US 2045413 A
Description (OCR text may contain errors)
23, 1936. ROWLAND METERING SYSTEM Filed July 21, 1932 Patented June 23, 1936 PATENT ()FFlCE METERING SYSTEM- Jasper M. Rowland, late of Niagara Falls, N. Y., deceased, by'Annie Gage Rowland, executrix,
Niagara Falls, N.
Y., assignor to Hooker Elec- Niagara Falls, N. Y.. a
F corporation of New York Application July 21,. 1932, Serial. No. 628,759 5 Claims. (01. 73-198) This invention relates to the metering. of volatile .fluids in vapor phase and particularly to metering means giving a continuous indication of the rate of fluid flow. 7
Some fluids such for instance as chlorine are difficult to handle, tending to react or mix with other materials and to leak out of confining apparatus in objectionable manner.
The object of this invention is to provide a metering system for chlorine and similar fiuids which will be safe and accurate and dependable in operation to give a continuous indication of the flow of the passingfluid.
Other objects of the invention will appear from the following description taken in connection with the accompanying drawing in which Fig. 1 is a view illustrating a system of measuring the fiow of chlorine gas,
Fig. 2 is a view illustrating a modification of Figure 1.
In the system illustrated in Fig. 1 the chlorine in liquid form is contained in tank l2 under pressure and passes out through pipe l3 to control valve I4 where the pressure is dropped well below the vaporizing pressure at any temperature likely to be met with in use. The water jacket [5 just beyond the control valve l4 supplies the heat of vaporization as the chlorine passes from liquid to gas phase, the jacket having its circulation of water regulated by the valve IE; to maintain a substantially constant temperature of the gas as shown for instance on the thermometer 21.
The chlorine flow has a second valve [1 controlling the back pressure .on the gas to maintain its density as desired, this back pressure being indicated on the gage l8. The valves l4 and H are manually controlled. These valves may be manipulated in the same sense, i. e., whenever one is opened the other is likewise opened, and vice versa, the opening of one valve being corelated with that of the other so as to maintain a predetermined constant reading upon gage l8. The temperature of the gas, being the boiling temperature corresponding to the pressure, will likewise remain constant, and in this way, the density of the gas at the point of metering will be constant and there will be a constant relationship between volume and weight. This permits calibrating the apparatus at the predetermined pressure to be maintained upon gage I8, and volume measurements of the gas may be readily converted to weight measurements, or the metering means may be graduated to read directly in units of weight per unit of time.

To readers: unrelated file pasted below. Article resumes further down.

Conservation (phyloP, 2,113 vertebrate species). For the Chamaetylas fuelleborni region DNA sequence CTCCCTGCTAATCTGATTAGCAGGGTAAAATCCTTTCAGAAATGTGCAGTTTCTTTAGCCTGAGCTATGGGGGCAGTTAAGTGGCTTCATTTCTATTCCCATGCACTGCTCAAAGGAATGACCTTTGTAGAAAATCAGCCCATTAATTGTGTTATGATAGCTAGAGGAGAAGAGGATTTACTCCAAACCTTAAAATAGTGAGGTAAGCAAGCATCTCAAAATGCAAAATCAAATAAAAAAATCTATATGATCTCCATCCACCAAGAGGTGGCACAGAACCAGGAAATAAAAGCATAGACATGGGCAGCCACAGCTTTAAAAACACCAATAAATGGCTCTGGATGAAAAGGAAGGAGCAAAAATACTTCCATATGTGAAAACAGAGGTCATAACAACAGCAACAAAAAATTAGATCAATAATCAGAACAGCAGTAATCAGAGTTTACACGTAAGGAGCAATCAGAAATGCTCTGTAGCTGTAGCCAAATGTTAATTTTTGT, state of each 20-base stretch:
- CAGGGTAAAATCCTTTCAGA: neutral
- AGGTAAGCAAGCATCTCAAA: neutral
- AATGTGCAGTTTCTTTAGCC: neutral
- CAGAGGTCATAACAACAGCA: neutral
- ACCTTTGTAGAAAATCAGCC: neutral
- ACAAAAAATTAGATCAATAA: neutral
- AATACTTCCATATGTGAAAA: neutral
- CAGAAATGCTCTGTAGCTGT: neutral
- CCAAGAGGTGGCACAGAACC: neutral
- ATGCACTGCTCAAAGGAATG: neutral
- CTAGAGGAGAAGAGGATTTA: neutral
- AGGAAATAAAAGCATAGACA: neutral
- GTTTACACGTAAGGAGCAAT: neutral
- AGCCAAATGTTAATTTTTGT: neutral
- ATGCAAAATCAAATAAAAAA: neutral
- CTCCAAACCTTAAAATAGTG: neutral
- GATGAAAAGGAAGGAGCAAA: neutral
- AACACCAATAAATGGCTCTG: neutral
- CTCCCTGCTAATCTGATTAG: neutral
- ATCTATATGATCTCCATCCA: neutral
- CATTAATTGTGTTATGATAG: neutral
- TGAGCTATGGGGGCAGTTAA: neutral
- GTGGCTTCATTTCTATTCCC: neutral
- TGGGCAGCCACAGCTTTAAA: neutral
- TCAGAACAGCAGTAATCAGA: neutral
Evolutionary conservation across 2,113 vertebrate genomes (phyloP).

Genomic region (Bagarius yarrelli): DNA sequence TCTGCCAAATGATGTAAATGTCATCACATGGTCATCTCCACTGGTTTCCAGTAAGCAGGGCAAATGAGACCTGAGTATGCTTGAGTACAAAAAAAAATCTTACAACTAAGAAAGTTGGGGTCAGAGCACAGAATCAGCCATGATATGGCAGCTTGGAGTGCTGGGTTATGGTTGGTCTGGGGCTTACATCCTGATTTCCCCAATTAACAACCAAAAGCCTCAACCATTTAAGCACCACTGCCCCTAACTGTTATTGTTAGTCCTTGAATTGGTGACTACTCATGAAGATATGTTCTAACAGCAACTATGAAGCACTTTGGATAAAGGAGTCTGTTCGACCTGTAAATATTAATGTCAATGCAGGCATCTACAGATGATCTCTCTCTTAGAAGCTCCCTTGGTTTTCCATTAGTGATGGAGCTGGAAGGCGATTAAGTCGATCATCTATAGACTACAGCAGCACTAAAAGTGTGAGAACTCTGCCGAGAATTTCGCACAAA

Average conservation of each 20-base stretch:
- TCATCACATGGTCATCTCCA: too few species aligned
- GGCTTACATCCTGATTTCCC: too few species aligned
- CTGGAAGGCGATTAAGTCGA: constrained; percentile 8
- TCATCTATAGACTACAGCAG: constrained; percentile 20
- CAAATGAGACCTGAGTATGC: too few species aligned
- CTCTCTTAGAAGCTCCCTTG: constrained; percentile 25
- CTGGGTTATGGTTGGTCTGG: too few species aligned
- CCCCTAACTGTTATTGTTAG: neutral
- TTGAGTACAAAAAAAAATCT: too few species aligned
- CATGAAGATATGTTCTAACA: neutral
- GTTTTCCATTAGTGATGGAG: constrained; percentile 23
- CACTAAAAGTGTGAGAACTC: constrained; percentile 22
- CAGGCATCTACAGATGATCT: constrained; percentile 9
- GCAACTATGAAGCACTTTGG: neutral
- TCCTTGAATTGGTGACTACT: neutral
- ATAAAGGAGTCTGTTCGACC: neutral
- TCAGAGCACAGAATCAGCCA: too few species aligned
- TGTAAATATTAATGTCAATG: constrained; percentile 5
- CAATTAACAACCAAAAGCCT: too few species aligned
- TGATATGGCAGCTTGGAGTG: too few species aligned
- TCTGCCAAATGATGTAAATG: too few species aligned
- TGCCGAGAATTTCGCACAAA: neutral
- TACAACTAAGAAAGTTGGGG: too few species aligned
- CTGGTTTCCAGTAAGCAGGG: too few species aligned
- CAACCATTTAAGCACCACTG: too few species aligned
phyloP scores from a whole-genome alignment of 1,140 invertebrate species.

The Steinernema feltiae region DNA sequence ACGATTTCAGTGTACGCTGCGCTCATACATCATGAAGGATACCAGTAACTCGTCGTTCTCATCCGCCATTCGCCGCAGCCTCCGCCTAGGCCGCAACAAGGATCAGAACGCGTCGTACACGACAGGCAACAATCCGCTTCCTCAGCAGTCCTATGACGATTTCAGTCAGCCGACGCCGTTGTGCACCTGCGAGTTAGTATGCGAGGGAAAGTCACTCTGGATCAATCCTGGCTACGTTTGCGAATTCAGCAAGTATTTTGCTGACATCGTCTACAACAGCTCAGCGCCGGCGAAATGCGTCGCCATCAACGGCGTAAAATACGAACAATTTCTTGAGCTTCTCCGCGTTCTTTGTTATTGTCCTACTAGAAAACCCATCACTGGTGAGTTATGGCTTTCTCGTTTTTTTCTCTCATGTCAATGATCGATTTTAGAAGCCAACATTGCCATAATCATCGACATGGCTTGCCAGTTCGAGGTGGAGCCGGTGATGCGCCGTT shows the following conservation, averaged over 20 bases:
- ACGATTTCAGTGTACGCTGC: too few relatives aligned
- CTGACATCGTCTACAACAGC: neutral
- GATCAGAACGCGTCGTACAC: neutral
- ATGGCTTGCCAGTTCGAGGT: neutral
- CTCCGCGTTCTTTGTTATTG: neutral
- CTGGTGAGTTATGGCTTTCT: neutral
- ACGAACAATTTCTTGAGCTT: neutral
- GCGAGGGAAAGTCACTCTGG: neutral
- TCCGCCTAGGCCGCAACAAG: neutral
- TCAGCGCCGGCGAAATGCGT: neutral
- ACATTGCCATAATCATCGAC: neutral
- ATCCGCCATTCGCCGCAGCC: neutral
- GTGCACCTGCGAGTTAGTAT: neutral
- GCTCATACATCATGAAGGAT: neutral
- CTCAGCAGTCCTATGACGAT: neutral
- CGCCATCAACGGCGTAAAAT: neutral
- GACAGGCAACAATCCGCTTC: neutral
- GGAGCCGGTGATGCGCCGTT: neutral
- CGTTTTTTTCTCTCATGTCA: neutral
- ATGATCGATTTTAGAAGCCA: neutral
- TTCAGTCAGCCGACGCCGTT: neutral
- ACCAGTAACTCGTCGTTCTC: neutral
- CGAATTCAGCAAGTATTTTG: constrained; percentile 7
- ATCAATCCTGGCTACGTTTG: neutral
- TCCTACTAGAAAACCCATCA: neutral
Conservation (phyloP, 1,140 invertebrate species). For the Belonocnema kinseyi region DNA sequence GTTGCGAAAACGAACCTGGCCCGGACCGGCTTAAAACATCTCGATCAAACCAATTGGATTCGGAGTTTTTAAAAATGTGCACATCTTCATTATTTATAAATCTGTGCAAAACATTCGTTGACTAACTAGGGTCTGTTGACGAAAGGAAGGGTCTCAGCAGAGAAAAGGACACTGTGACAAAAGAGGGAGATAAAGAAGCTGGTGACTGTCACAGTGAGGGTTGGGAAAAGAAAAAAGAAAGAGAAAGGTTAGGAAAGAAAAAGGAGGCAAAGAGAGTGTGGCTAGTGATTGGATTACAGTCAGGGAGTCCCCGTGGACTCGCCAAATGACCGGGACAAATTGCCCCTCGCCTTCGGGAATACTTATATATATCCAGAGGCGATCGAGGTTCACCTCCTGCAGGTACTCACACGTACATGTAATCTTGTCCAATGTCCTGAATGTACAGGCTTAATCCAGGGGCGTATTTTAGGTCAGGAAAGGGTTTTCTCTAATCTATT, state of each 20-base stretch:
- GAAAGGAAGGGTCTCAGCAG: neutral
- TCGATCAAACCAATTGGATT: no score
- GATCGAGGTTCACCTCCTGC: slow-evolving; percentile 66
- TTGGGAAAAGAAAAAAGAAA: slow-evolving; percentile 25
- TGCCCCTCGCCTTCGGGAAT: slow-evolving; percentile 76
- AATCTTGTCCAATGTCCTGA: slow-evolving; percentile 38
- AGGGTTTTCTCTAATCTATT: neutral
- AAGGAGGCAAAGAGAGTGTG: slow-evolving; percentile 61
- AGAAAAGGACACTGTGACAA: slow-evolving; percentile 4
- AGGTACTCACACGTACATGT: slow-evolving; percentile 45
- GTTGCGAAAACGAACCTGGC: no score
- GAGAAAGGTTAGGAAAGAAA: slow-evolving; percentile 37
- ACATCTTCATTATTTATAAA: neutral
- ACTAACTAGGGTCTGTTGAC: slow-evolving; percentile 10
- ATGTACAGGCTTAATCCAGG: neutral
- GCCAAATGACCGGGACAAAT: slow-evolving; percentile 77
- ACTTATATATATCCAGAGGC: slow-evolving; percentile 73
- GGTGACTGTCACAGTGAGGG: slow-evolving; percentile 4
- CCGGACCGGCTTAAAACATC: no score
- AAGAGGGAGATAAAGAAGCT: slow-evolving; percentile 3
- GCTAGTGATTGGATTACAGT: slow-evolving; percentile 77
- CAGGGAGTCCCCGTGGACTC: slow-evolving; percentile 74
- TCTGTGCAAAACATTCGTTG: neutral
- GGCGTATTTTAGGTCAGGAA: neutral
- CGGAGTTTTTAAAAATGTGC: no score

At some convenient point an orifice plate or diaphragm 20 is interposed, and in the system shown in Fig. 1 this is placed in enlargement 2| of the flow conduit. The diaphragm 20 has an orifice 22 accurately sized to give a desired drop 5 in pressure between its opposite sides with the high pressure on the left or upstream side and the lower pressure on the right or downstream side. The difference between these pressures will vary with the flow and by measuring the difierence, the rate of flow may be measured and the gas metered in the apparatus of this invention. The drop in pressure in the orifice 22 is, of course, slight and its effect upon the density of the gas negligible. I 15 Such indicating means is shown diagrammatically at M comprising a U tube 23 pivoted at, 24 and having pressure connections 25 and .26 to opposite sides of the diaphragm 20. The tubes 25 and 2B are flexible so as not to interfere with the turning movements of the U tube 23 around its pivot 24.
The U tube 23 contains a liquid 28, such as sulfuric acid, forming connected columns which will be of equal height for equal pressures at their surfaces, but will change in height according to variations in pressure as transmitted by the connections 25 and 26. Higher pressure on the left or upstream side will depress the corresponding column and raise the opposite column so as to shift the center of gravity of the U tube and its contents and cause a tilting of the tube clockwise as shown in Fig. 1.